• Extremists Burnt My Books – BBC World Service (Lebanon). “Father Ibrahim Sarrouj, the Greek Orthodox priest whose bookshop in Lebanon was attacked by extremists, describes how the community has rallied round to help him.”
  • What People Are 3-D Printing At The Johnson County Public Library – KCPM (USA). “Incorporating “maker spaces” and 3-D printers into the services offered at public libraries is part of a larger push to transform libraries into a space for creation and invention. American Library Association president Barbara Stripling says this kind of technology is a growing trend at libraries.” … “Here are some of the things Maker Space librarian Meredith Nelson has seen come out of the 3-D printer: Prosthetic hands for those with physical disabilities, like teen Mason Wilde who printed a hand for a nine year-old boy. A new device for flossing teeth and other prototypes for new inventions, which Nelson says are kept top-secret by their creators. Customized robot toys and Lego attachments.  A 3-D cone used to teach pre-calculus students about conic sections. A series of original busts designed by a  local artist. A 3-D model of the Hepatitis B molecule used for a high school science fair.”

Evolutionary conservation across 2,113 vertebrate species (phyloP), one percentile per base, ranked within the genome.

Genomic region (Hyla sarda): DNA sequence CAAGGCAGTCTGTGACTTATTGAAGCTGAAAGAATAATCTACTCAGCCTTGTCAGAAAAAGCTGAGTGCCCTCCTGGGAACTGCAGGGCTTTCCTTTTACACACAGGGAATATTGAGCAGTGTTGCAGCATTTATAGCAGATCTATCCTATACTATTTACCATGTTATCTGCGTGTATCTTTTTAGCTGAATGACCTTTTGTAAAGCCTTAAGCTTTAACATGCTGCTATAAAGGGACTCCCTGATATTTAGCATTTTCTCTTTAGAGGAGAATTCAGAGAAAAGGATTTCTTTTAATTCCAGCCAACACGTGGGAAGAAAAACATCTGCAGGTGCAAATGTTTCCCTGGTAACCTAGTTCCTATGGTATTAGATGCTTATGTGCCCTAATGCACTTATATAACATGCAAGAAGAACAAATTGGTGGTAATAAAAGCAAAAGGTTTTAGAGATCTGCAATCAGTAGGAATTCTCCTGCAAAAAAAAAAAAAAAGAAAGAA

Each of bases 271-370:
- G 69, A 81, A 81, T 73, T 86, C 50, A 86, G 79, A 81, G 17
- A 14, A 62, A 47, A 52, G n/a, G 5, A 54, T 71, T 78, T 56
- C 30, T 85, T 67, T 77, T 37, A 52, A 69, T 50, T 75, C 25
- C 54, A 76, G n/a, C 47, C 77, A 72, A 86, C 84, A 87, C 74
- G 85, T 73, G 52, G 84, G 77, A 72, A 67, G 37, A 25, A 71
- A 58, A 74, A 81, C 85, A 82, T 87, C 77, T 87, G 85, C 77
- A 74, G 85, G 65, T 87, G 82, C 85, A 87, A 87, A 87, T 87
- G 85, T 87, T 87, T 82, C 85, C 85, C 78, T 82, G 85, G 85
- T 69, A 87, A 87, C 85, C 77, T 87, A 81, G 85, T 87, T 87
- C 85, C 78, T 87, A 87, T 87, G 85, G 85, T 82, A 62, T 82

• Public Libraries and First Responders: Partners in Emergency Response Youtube (USA). “The National Network of Libraries of Medicine, South Central Region works with public libraries and first responders to ensure that emergency information needs are available. Public libraries are a vital part of the community and can plan an important for during an emergency or disaster. First responders and public library partnerships are an important partnership each community should consider.”